Dragons' Den star Peter Jones has launched a £6.1m takeover bid of his electronics retail firm Expansys.
Flashy upstart Tintri says its customers can run servers with more VMs using its storage instead of NetApp - and it's putting its money where its mouth is.
Westcoast has rejigged its management team to accommodate an expanding waistline having swallowed Viglen and QC Supplies in this month alone.
So you've always wanted to go to space, but don't want to die on Mars alongside a load of other explorers on a suicide mission?
ExclusiveExclusive We’re being told that the 9,000 heads redundancy figure at Dell is wrong - it could be 17,000 or more. Dell disputes this strongly, saying our sources' numbers are "inaccurate", but refused to give us a figure.
Documents leaked by whistleblower Edward Snowden have detailed the operation of an NSA system called Dishfire that collects, stores and analyzes 200 million text messages a day from around the world.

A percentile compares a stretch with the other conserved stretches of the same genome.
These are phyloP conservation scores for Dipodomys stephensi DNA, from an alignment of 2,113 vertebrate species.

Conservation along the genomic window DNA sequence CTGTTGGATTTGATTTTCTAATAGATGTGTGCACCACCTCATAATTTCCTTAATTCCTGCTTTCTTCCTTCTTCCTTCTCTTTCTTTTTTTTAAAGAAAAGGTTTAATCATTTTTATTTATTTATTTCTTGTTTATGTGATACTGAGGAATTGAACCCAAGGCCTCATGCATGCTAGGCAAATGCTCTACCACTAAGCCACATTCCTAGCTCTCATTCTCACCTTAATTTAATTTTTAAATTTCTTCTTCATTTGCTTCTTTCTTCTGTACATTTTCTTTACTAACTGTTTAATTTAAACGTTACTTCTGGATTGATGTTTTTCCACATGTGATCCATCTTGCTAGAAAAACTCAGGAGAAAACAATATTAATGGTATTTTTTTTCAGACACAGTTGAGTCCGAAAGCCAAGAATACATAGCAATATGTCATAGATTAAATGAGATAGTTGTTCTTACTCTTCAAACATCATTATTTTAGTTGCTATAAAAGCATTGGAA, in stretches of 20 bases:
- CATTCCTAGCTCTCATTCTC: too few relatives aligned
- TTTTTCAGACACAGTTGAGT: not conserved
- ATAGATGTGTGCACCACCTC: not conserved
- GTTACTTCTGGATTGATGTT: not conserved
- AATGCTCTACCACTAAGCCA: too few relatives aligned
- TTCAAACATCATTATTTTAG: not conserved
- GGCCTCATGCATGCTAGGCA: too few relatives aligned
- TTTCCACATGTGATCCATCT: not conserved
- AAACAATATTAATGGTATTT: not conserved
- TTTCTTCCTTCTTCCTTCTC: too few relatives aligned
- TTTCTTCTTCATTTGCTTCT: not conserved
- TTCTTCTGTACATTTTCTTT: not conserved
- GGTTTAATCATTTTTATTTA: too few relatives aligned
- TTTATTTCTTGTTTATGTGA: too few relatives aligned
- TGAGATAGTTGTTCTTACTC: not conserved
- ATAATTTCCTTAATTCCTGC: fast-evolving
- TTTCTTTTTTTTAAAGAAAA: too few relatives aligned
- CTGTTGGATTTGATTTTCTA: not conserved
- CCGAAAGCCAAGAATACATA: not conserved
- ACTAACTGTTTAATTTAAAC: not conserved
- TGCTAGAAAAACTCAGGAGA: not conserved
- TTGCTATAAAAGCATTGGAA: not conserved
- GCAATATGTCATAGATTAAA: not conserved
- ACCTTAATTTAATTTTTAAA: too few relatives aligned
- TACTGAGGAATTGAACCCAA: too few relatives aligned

Intel beat analyst expectations on sales and missed on earnings as the world's largest chip designer had trouble tacking into the winds of change that are reshaping the world's tech market.
Starbucks has been called out after its smartphone app was caught storing unencrypted passwords on the mobe's file system.
An investigation into Google's online advertising practices by Canadian regulators has found that the Chocolate Factory served ads based on users' sensitive health-related information, in violation of the country's privacy laws.
Facebook is rolling out a new "service" in the form of a Trending box in the top righthand corner of user's home page, which highlights topics that have recently proved popular.